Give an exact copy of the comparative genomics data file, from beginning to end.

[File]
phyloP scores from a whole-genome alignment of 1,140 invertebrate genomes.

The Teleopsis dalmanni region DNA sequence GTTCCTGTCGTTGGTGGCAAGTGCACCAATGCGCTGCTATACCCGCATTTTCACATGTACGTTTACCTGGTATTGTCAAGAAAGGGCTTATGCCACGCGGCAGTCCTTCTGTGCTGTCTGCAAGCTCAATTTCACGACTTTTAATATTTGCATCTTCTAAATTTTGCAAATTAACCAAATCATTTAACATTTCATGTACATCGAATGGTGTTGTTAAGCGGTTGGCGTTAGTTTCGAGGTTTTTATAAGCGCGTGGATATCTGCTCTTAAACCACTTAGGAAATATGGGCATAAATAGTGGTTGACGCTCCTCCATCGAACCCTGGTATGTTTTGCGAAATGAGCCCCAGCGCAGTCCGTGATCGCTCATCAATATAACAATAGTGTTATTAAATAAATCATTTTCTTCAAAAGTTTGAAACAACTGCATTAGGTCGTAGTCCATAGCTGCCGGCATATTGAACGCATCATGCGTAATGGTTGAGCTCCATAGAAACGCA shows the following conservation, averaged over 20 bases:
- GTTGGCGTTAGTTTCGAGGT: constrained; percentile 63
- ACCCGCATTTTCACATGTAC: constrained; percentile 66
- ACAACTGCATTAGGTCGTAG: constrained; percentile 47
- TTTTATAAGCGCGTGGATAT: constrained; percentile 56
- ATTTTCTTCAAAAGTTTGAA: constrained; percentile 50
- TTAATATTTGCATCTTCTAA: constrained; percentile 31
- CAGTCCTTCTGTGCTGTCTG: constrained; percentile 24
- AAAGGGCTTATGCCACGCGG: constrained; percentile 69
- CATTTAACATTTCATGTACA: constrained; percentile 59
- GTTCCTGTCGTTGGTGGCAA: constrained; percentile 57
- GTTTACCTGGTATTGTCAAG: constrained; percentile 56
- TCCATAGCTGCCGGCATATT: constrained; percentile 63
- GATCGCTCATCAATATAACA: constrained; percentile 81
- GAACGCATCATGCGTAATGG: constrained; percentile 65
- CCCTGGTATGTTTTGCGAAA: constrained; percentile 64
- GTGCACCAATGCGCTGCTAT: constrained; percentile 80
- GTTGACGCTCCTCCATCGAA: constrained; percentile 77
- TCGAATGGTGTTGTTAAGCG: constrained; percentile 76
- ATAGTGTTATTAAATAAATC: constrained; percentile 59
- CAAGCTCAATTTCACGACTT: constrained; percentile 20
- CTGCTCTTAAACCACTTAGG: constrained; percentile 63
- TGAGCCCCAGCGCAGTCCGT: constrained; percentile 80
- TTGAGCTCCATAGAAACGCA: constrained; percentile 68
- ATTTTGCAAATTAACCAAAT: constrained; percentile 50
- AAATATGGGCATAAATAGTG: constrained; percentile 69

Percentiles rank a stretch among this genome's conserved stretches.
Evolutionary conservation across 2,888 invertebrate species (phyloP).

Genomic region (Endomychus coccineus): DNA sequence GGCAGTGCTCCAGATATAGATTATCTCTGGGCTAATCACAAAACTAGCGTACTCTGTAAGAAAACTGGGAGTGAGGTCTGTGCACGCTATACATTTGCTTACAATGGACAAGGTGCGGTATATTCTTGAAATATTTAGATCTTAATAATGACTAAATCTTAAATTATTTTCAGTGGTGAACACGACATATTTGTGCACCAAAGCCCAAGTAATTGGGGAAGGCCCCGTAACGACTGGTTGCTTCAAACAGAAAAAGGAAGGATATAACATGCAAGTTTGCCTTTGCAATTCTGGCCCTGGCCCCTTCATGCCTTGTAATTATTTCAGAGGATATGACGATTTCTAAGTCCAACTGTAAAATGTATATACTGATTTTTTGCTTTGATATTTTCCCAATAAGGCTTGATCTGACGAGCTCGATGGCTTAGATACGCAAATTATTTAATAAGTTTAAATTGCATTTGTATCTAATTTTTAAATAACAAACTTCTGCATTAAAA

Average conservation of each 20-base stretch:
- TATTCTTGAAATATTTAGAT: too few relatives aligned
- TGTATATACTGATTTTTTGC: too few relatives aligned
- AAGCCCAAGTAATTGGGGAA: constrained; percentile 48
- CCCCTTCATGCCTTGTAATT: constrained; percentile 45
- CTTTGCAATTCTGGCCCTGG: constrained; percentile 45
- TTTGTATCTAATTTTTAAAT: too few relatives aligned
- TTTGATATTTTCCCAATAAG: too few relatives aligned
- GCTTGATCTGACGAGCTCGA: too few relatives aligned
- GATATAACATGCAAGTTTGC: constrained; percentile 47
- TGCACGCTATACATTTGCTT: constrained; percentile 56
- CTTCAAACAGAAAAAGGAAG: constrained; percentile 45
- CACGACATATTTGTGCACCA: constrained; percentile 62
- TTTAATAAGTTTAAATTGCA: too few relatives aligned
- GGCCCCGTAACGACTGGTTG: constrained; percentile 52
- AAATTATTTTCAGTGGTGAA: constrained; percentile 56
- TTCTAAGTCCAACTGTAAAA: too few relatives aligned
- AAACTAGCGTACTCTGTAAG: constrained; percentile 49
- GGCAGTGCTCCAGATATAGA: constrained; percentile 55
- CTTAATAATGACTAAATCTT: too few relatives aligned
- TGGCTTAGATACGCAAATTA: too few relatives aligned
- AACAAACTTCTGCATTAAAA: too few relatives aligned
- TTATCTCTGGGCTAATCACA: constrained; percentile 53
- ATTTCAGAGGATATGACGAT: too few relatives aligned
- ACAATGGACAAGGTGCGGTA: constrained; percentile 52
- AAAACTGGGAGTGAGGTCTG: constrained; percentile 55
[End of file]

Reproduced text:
phyloP scores from a whole-genome alignment of 1,140 invertebrate genomes.

The Teleopsis dalmanni region DNA sequence GTTCCTGTCGTTGGTGGCAAGTGCACCAATGCGCTGCTATACCCGCATTTTCACATGTACGTTTACCTGGTATTGTCAAGAAAGGGCTTATGCCACGCGGCAGTCCTTCTGTGCTGTCTGCAAGCTCAATTTCACGACTTTTAATATTTGCATCTTCTAAATTTTGCAAATTAACCAAATCATTTAACATTTCATGTACATCGAATGGTGTTGTTAAGCGGTTGGCGTTAGTTTCGAGGTTTTTATAAGCGCGTGGATATCTGCTCTTAAACCACTTAGGAAATATGGGCATAAATAGTGGTTGACGCTCCTCCATCGAACCCTGGTATGTTTTGCGAAATGAGCCCCAGCGCAGTCCGTGATCGCTCATCAATATAACAATAGTGTTATTAAATAAATCATTTTCTTCAAAAGTTTGAAACAACTGCATTAGGTCGTAGTCCATAGCTGCCGGCATATTGAACGCATCATGCGTAATGGTTGAGCTCCATAGAAACGCA shows the following conservation, averaged over 20 bases:
- GTTGGCGTTAGTTTCGAGGT: constrained; percentile 63
- ACCCGCATTTTCACATGTAC: constrained; percentile 66
- ACAACTGCATTAGGTCGTAG: constrained; percentile 47
- TTTTATAAGCGCGTGGATAT: constrained; percentile 56
- ATTTTCTTCAAAAGTTTGAA: constrained; percentile 50
- TTAATATTTGCATCTTCTAA: constrained; percentile 31
- CAGTCCTTCTGTGCTGTCTG: constrained; percentile 24
- AAAGGGCTTATGCCACGCGG: constrained; percentile 69
- CATTTAACATTTCATGTACA: constrained; percentile 59
- GTTCCTGTCGTTGGTGGCAA: constrained; percentile 57
- GTTTACCTGGTATTGTCAAG: constrained; percentile 56
- TCCATAGCTGCCGGCATATT: constrained; percentile 63
- GATCGCTCATCAATATAACA: constrained; percentile 81
- GAACGCATCATGCGTAATGG: constrained; percentile 65
- CCCTGGTATGTTTTGCGAAA: constrained; percentile 64
- GTGCACCAATGCGCTGCTAT: constrained; percentile 80
- GTTGACGCTCCTCCATCGAA: constrained; percentile 77
- TCGAATGGTGTTGTTAAGCG: constrained; percentile 76
- ATAGTGTTATTAAATAAATC: constrained; percentile 59
- CAAGCTCAATTTCACGACTT: constrained; percentile 20
- CTGCTCTTAAACCACTTAGG: constrained; percentile 63
- TGAGCCCCAGCGCAGTCCGT: constrained; percentile 80
- TTGAGCTCCATAGAAACGCA: constrained; percentile 68
- ATTTTGCAAATTAACCAAAT: constrained; percentile 50
- AAATATGGGCATAAATAGTG: constrained; percentile 69

Percentiles rank a stretch among this genome's conserved stretches.
Evolutionary conservation across 2,888 invertebrate species (phyloP).

Genomic region (Endomychus coccineus): DNA sequence GGCAGTGCTCCAGATATAGATTATCTCTGGGCTAATCACAAAACTAGCGTACTCTGTAAGAAAACTGGGAGTGAGGTCTGTGCACGCTATACATTTGCTTACAATGGACAAGGTGCGGTATATTCTTGAAATATTTAGATCTTAATAATGACTAAATCTTAAATTATTTTCAGTGGTGAACACGACATATTTGTGCACCAAAGCCCAAGTAATTGGGGAAGGCCCCGTAACGACTGGTTGCTTCAAACAGAAAAAGGAAGGATATAACATGCAAGTTTGCCTTTGCAATTCTGGCCCTGGCCCCTTCATGCCTTGTAATTATTTCAGAGGATATGACGATTTCTAAGTCCAACTGTAAAATGTATATACTGATTTTTTGCTTTGATATTTTCCCAATAAGGCTTGATCTGACGAGCTCGATGGCTTAGATACGCAAATTATTTAATAAGTTTAAATTGCATTTGTATCTAATTTTTAAATAACAAACTTCTGCATTAAAA

Average conservation of each 20-base stretch:
- TATTCTTGAAATATTTAGAT: too few relatives aligned
- TGTATATACTGATTTTTTGC: too few relatives aligned
- AAGCCCAAGTAATTGGGGAA: constrained; percentile 48
- CCCCTTCATGCCTTGTAATT: constrained; percentile 45
- CTTTGCAATTCTGGCCCTGG: constrained; percentile 45
- TTTGTATCTAATTTTTAAAT: too few relatives aligned
- TTTGATATTTTCCCAATAAG: too few relatives aligned
- GCTTGATCTGACGAGCTCGA: too few relatives aligned
- GATATAACATGCAAGTTTGC: constrained; percentile 47
- TGCACGCTATACATTTGCTT: constrained; percentile 56
- CTTCAAACAGAAAAAGGAAG: constrained; percentile 45
- CACGACATATTTGTGCACCA: constrained; percentile 62
- TTTAATAAGTTTAAATTGCA: too few relatives aligned
- GGCCCCGTAACGACTGGTTG: constrained; percentile 52
- AAATTATTTTCAGTGGTGAA: constrained; percentile 56
- TTCTAAGTCCAACTGTAAAA: too few relatives aligned
- AAACTAGCGTACTCTGTAAG: constrained; percentile 49
- GGCAGTGCTCCAGATATAGA: constrained; percentile 55
- CTTAATAATGACTAAATCTT: too few relatives aligned
- TGGCTTAGATACGCAAATTA: too few relatives aligned
- AACAAACTTCTGCATTAAAA: too few relatives aligned
- TTATCTCTGGGCTAATCACA: constrained; percentile 53
- ATTTCAGAGGATATGACGAT: too few relatives aligned
- ACAATGGACAAGGTGCGGTA: constrained; percentile 52
- AAAACTGGGAGTGAGGTCTG: constrained; percentile 55